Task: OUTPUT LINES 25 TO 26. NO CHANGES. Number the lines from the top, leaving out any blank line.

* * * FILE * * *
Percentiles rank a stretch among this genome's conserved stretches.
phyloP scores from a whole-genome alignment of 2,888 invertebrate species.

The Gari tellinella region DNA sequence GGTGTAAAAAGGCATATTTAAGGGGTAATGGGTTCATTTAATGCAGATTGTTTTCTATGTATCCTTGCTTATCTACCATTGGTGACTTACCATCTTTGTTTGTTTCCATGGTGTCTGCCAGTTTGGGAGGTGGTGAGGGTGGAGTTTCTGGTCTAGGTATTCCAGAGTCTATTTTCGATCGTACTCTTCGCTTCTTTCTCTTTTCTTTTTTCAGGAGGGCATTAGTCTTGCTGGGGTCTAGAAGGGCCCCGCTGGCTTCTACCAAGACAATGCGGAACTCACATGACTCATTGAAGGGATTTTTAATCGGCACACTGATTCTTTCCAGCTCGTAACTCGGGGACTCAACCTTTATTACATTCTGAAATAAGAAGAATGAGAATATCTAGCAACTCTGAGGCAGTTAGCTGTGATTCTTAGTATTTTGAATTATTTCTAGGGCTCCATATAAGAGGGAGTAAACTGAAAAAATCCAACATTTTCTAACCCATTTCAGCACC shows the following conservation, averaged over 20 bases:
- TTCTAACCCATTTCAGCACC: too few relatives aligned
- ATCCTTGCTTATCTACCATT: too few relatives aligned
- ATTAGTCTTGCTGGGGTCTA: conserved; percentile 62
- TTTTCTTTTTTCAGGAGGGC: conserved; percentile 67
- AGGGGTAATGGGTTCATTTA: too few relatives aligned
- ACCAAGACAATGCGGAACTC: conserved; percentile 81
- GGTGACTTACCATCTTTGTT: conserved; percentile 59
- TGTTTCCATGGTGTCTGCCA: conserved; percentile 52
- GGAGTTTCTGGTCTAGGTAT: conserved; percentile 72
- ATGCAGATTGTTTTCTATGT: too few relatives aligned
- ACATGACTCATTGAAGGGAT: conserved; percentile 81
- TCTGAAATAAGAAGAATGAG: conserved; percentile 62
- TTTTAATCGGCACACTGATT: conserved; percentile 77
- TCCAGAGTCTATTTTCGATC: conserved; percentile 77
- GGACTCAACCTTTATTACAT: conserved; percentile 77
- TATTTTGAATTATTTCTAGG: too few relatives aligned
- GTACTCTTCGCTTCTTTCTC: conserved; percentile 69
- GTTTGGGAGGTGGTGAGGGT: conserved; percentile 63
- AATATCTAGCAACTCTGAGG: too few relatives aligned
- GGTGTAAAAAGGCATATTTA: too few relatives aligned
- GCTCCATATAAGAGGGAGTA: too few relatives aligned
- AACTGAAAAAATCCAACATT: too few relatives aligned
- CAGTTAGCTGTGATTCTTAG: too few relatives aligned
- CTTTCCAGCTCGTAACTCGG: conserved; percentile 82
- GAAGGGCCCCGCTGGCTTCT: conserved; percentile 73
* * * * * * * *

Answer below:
- AACTGAAAAAATCCAACATT: too few relatives aligned
- CAGTTAGCTGTGATTCTTAG: too few relatives aligned